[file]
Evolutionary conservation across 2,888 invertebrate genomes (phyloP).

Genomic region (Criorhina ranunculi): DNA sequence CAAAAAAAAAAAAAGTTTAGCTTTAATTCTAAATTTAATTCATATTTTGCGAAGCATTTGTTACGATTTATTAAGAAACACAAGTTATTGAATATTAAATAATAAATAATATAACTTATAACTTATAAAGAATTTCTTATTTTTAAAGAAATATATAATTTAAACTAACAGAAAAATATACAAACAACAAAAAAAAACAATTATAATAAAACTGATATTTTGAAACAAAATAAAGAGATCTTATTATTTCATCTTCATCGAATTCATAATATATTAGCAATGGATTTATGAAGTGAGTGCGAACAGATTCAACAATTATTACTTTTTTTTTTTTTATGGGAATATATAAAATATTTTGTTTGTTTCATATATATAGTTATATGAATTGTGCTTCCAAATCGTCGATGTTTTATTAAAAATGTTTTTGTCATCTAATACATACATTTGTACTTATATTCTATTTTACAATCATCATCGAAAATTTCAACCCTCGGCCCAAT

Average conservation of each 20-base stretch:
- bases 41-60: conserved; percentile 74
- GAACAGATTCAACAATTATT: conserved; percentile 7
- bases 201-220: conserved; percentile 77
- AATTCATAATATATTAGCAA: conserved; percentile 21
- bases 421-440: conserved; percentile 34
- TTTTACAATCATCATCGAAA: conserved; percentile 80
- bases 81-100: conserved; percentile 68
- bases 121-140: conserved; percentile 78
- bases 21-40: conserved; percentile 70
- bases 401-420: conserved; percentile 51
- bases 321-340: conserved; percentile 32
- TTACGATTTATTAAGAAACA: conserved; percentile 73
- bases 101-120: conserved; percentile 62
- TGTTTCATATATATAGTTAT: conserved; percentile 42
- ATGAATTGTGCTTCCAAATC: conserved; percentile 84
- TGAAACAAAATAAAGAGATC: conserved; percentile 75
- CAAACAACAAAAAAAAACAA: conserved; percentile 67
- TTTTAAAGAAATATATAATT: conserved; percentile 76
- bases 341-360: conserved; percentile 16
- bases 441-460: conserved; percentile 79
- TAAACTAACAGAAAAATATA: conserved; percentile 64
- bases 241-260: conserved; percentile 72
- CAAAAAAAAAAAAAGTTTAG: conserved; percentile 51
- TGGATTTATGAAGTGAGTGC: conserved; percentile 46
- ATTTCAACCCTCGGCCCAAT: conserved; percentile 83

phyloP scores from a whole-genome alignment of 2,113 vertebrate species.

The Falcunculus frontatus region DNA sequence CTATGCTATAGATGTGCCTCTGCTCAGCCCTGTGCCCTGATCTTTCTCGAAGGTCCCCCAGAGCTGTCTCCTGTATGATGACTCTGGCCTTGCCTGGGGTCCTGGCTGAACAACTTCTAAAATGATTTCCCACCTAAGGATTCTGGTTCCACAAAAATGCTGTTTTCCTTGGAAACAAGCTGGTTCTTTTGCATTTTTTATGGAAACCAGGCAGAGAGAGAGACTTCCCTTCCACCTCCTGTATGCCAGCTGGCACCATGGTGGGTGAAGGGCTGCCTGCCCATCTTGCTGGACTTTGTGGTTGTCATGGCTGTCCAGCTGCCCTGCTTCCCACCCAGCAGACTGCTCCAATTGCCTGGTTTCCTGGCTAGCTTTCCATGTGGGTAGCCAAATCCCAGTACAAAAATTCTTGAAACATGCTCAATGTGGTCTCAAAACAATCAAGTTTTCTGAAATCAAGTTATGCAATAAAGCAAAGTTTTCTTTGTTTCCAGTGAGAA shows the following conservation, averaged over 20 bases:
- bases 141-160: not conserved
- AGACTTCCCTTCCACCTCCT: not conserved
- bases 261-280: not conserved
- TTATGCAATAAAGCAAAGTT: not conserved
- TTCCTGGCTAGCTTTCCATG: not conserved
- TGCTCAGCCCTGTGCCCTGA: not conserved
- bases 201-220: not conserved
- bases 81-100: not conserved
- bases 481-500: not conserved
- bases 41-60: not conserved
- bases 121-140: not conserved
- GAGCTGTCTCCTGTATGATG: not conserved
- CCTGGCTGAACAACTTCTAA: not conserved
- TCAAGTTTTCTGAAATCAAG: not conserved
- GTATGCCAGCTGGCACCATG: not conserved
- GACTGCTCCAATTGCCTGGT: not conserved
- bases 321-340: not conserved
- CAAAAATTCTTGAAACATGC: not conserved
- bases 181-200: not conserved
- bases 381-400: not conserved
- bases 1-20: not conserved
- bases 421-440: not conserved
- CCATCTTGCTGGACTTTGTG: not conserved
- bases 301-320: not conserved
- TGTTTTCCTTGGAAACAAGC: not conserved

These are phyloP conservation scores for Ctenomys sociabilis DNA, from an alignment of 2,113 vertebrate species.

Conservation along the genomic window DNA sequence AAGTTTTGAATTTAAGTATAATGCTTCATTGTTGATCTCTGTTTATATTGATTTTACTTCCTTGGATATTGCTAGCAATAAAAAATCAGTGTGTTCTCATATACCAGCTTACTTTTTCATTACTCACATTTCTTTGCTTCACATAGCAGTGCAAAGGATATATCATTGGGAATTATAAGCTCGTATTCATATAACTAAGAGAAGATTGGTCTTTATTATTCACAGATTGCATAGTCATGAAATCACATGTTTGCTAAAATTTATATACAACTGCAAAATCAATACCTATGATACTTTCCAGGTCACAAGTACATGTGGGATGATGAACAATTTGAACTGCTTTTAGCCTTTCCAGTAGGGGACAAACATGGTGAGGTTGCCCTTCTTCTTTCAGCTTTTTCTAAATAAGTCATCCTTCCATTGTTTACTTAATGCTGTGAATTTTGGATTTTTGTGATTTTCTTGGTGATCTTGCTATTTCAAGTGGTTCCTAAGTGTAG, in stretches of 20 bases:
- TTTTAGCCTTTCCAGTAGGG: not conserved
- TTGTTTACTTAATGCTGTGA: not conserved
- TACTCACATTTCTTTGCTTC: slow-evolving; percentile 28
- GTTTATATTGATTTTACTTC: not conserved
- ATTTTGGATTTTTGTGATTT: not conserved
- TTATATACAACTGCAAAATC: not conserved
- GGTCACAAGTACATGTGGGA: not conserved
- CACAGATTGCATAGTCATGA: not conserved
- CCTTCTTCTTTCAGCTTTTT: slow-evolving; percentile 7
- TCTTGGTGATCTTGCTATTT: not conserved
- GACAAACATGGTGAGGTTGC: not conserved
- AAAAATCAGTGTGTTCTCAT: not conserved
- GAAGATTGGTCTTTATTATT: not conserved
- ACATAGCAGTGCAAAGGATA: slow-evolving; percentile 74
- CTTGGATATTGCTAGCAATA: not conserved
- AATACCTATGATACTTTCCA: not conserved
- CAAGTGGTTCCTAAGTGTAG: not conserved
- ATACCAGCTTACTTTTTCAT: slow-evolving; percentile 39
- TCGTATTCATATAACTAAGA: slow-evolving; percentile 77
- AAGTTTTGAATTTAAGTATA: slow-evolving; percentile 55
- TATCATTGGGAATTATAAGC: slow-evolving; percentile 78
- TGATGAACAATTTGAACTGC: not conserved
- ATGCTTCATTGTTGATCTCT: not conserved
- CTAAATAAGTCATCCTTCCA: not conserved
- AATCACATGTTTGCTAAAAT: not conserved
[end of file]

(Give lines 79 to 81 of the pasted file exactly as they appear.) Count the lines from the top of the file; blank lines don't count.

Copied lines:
- TGATGAACAATTTGAACTGC: not conserved
- ATGCTTCATTGTTGATCTCT: not conserved
- CTAAATAAGTCATCCTTCCA: not conserved